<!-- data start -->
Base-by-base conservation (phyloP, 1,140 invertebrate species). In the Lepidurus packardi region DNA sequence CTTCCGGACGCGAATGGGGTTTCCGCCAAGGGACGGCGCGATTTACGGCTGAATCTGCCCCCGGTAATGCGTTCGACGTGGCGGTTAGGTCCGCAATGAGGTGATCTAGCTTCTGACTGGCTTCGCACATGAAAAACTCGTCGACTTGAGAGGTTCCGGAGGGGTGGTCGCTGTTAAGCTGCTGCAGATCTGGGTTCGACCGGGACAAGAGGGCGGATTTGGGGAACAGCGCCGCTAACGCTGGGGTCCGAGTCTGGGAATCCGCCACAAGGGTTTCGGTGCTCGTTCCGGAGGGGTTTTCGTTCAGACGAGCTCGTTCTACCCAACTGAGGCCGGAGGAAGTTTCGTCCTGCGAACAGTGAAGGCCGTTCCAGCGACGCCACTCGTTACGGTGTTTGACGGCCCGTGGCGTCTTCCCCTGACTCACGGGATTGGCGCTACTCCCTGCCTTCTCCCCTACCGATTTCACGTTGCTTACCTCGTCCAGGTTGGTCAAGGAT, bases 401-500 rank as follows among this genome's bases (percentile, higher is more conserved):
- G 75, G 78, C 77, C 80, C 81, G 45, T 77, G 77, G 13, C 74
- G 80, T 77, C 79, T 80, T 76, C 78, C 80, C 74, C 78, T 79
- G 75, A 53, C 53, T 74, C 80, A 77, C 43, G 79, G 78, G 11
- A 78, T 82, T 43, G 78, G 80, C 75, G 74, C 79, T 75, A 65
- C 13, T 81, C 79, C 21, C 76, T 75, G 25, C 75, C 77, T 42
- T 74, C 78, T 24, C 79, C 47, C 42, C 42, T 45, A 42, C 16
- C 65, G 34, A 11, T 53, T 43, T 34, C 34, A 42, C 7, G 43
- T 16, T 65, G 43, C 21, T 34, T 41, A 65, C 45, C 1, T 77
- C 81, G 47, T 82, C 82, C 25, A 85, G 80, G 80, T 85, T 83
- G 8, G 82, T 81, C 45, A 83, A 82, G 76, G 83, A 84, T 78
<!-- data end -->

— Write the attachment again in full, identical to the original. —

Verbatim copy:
Base-by-base conservation (phyloP, 1,140 invertebrate species). In the Lepidurus packardi region DNA sequence CTTCCGGACGCGAATGGGGTTTCCGCCAAGGGACGGCGCGATTTACGGCTGAATCTGCCCCCGGTAATGCGTTCGACGTGGCGGTTAGGTCCGCAATGAGGTGATCTAGCTTCTGACTGGCTTCGCACATGAAAAACTCGTCGACTTGAGAGGTTCCGGAGGGGTGGTCGCTGTTAAGCTGCTGCAGATCTGGGTTCGACCGGGACAAGAGGGCGGATTTGGGGAACAGCGCCGCTAACGCTGGGGTCCGAGTCTGGGAATCCGCCACAAGGGTTTCGGTGCTCGTTCCGGAGGGGTTTTCGTTCAGACGAGCTCGTTCTACCCAACTGAGGCCGGAGGAAGTTTCGTCCTGCGAACAGTGAAGGCCGTTCCAGCGACGCCACTCGTTACGGTGTTTGACGGCCCGTGGCGTCTTCCCCTGACTCACGGGATTGGCGCTACTCCCTGCCTTCTCCCCTACCGATTTCACGTTGCTTACCTCGTCCAGGTTGGTCAAGGAT, bases 401-500 rank as follows among this genome's bases (percentile, higher is more conserved):
- G 75, G 78, C 77, C 80, C 81, G 45, T 77, G 77, G 13, C 74
- G 80, T 77, C 79, T 80, T 76, C 78, C 80, C 74, C 78, T 79
- G 75, A 53, C 53, T 74, C 80, A 77, C 43, G 79, G 78, G 11
- A 78, T 82, T 43, G 78, G 80, C 75, G 74, C 79, T 75, A 65
- C 13, T 81, C 79, C 21, C 76, T 75, G 25, C 75, C 77, T 42
- T 74, C 78, T 24, C 79, C 47, C 42, C 42, T 45, A 42, C 16
- C 65, G 34, A 11, T 53, T 43, T 34, C 34, A 42, C 7, G 43
- T 16, T 65, G 43, C 21, T 34, T 41, A 65, C 45, C 1, T 77
- C 81, G 47, T 82, C 82, C 25, A 85, G 80, G 80, T 85, T 83
- G 8, G 82, T 81, C 45, A 83, A 82, G 76, G 83, A 84, T 78